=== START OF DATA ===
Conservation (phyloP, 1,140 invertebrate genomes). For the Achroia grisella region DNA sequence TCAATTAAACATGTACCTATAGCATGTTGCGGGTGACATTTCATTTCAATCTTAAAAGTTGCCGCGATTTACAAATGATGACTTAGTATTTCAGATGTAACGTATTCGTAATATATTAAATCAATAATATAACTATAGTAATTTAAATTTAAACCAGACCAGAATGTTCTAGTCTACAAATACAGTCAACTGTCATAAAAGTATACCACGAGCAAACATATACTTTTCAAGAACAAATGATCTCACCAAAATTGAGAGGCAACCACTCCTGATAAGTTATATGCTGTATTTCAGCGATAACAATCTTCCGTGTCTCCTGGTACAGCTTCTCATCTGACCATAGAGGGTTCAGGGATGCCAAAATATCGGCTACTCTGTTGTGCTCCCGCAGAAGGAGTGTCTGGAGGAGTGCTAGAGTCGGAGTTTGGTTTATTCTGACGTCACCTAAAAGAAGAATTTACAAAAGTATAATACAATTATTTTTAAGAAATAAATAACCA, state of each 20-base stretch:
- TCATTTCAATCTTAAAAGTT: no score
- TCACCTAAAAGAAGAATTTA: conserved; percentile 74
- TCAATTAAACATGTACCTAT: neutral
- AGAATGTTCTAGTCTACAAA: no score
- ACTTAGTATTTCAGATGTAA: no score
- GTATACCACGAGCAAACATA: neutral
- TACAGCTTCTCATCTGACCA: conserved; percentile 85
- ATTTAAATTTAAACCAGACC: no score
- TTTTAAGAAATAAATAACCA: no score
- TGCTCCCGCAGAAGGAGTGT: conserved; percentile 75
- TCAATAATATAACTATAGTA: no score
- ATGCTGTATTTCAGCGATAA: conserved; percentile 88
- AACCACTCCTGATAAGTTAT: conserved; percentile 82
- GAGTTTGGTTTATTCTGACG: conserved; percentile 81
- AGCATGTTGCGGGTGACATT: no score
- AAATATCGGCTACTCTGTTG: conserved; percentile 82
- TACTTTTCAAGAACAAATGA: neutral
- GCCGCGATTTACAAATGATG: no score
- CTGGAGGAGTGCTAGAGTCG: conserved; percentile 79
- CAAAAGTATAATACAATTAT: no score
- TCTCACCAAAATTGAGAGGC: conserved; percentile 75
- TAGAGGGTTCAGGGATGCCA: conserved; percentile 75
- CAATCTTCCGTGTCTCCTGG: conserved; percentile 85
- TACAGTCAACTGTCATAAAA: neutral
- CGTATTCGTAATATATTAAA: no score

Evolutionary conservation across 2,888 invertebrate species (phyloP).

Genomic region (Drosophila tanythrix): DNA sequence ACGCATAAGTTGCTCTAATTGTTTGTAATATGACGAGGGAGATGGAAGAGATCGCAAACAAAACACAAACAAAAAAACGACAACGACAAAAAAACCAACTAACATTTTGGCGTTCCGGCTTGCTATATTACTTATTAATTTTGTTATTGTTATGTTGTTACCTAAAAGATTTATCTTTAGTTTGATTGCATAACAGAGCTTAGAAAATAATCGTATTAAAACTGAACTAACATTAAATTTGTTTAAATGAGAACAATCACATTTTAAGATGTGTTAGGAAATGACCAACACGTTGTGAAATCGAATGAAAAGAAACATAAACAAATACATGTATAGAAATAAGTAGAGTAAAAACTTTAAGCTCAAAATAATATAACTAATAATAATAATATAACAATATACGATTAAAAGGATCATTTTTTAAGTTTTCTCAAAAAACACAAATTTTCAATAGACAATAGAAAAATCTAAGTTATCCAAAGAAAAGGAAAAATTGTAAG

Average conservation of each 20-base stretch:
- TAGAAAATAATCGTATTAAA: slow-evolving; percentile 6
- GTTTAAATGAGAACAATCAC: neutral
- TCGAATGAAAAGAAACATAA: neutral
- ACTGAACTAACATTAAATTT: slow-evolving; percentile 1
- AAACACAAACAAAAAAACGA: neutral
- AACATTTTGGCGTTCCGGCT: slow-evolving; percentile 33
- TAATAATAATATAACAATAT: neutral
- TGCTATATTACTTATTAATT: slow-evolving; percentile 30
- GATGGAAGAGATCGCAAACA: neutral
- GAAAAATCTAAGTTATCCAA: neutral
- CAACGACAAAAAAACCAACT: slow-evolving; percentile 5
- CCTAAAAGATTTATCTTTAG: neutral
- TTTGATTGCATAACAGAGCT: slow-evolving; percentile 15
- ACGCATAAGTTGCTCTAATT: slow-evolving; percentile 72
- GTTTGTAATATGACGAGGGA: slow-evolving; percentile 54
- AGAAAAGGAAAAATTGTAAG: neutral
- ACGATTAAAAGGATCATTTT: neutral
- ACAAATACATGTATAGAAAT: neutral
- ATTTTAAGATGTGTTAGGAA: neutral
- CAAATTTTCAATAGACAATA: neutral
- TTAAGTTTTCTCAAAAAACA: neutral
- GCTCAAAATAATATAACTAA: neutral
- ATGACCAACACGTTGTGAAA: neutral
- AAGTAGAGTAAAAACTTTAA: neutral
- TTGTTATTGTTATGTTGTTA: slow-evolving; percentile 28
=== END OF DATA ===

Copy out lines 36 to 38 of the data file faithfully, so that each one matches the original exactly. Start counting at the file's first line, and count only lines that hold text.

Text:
- TAATAATAATATAACAATAT: neutral
- TGCTATATTACTTATTAATT: slow-evolving; percentile 30
- GATGGAAGAGATCGCAAACA: neutral